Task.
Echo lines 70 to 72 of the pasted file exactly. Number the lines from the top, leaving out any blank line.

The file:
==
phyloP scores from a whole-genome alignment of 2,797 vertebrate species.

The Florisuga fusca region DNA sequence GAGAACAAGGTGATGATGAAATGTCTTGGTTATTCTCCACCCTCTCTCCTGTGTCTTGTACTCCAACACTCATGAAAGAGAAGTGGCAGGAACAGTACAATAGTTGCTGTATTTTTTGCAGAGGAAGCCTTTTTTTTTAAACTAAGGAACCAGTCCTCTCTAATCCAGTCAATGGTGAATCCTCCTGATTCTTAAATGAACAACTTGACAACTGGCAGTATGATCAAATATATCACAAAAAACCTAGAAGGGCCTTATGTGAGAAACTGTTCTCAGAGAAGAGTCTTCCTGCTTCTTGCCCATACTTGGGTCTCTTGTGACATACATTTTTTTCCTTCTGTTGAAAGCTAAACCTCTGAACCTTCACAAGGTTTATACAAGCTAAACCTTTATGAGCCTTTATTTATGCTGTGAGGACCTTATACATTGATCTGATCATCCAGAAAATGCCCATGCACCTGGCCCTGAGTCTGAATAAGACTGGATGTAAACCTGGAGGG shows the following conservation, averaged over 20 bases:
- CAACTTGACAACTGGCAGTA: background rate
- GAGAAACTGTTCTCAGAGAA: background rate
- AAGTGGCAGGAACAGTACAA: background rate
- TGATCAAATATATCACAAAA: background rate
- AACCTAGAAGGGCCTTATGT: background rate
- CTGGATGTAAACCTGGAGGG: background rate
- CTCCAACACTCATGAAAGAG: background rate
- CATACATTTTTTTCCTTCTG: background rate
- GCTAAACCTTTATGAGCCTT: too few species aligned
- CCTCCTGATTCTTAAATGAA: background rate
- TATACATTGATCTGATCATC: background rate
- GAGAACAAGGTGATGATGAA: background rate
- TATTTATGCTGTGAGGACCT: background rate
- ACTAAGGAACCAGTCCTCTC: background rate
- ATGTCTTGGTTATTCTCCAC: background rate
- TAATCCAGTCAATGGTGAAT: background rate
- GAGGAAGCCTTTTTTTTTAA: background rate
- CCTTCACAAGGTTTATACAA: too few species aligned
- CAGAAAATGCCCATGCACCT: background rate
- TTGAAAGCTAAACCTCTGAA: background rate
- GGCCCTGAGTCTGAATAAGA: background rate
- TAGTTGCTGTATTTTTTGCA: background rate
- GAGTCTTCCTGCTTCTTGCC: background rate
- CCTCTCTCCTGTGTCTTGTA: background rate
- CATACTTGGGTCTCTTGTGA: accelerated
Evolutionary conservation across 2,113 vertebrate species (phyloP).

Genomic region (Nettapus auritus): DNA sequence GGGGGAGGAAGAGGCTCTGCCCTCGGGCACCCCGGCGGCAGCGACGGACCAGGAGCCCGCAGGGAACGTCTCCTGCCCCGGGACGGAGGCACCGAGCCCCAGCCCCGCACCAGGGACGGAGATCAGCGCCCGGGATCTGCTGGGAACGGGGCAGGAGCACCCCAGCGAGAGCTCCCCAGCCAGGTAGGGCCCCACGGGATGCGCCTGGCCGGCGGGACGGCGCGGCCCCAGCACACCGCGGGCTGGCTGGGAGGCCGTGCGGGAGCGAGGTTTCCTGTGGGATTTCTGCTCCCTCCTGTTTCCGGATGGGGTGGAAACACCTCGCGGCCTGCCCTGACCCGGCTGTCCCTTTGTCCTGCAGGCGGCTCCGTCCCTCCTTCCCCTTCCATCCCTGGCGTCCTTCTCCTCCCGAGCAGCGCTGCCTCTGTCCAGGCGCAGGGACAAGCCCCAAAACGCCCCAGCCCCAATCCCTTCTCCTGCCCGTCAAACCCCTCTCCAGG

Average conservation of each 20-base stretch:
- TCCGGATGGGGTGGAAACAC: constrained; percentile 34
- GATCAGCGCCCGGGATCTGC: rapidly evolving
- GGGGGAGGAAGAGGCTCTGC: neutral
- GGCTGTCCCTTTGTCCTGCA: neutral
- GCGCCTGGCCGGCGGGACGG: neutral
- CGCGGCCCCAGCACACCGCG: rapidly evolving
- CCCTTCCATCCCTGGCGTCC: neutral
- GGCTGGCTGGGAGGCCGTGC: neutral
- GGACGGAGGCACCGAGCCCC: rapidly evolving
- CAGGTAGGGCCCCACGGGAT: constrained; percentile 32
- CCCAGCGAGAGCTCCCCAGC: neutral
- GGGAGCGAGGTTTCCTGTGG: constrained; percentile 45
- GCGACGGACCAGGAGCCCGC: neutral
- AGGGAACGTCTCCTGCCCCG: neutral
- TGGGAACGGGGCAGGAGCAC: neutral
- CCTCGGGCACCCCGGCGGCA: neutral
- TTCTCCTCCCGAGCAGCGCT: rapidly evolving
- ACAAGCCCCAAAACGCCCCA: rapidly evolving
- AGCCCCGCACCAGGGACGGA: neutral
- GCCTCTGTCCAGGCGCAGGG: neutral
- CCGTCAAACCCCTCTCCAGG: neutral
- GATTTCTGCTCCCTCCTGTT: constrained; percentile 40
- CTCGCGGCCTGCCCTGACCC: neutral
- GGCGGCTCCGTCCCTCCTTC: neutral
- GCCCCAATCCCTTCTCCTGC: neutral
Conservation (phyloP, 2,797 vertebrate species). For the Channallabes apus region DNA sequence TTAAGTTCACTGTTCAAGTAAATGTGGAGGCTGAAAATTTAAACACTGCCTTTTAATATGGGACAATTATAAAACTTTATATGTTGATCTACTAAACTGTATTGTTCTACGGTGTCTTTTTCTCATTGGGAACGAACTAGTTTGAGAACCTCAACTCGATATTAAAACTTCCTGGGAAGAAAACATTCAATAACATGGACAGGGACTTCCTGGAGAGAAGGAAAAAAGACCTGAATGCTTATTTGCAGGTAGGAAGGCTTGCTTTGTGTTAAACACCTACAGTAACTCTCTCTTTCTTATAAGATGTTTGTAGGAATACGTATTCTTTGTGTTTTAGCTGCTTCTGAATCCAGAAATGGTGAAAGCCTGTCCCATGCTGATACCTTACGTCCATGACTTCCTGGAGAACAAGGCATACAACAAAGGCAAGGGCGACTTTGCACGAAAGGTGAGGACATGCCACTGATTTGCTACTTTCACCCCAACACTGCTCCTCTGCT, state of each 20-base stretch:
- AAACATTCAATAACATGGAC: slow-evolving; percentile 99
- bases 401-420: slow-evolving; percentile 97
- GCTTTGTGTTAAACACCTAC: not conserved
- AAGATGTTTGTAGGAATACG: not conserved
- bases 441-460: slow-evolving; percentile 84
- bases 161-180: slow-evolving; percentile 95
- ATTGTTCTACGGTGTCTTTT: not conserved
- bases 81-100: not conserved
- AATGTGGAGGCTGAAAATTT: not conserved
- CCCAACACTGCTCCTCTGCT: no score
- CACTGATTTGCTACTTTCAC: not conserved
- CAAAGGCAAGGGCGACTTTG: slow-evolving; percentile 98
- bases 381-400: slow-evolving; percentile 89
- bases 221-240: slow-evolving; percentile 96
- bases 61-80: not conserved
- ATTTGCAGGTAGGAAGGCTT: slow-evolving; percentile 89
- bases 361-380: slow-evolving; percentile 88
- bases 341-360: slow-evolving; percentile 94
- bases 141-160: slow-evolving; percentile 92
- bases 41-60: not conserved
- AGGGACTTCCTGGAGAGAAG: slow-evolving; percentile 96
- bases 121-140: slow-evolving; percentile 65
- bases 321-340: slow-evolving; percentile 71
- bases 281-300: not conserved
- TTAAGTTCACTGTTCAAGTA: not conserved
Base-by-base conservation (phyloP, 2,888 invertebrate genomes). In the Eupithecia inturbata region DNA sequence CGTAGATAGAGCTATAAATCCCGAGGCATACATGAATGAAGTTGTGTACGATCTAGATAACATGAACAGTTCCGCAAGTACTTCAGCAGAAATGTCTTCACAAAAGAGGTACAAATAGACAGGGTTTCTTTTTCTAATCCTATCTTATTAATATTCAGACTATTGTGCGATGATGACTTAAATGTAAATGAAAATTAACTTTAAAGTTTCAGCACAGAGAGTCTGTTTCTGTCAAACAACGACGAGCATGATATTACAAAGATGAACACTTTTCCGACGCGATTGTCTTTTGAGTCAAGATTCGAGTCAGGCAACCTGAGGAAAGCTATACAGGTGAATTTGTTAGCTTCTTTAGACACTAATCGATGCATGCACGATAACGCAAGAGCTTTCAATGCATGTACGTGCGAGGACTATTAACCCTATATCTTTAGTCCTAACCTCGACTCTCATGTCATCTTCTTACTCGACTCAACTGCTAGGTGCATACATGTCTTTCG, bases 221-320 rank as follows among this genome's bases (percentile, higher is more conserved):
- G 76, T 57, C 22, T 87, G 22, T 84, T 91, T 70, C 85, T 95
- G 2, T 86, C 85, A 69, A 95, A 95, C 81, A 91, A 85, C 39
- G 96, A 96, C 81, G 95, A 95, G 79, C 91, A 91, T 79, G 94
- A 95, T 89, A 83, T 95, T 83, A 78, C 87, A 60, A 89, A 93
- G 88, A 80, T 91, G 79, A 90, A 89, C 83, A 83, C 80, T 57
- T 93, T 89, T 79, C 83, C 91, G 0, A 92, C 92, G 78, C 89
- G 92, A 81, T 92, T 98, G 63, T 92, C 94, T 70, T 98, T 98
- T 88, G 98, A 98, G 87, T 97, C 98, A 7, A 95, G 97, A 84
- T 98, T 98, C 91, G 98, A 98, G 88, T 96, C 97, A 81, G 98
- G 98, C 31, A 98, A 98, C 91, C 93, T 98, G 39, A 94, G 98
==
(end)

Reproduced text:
- bases 221-240: slow-evolving; percentile 96
- bases 61-80: not conserved
- ATTTGCAGGTAGGAAGGCTT: slow-evolving; percentile 89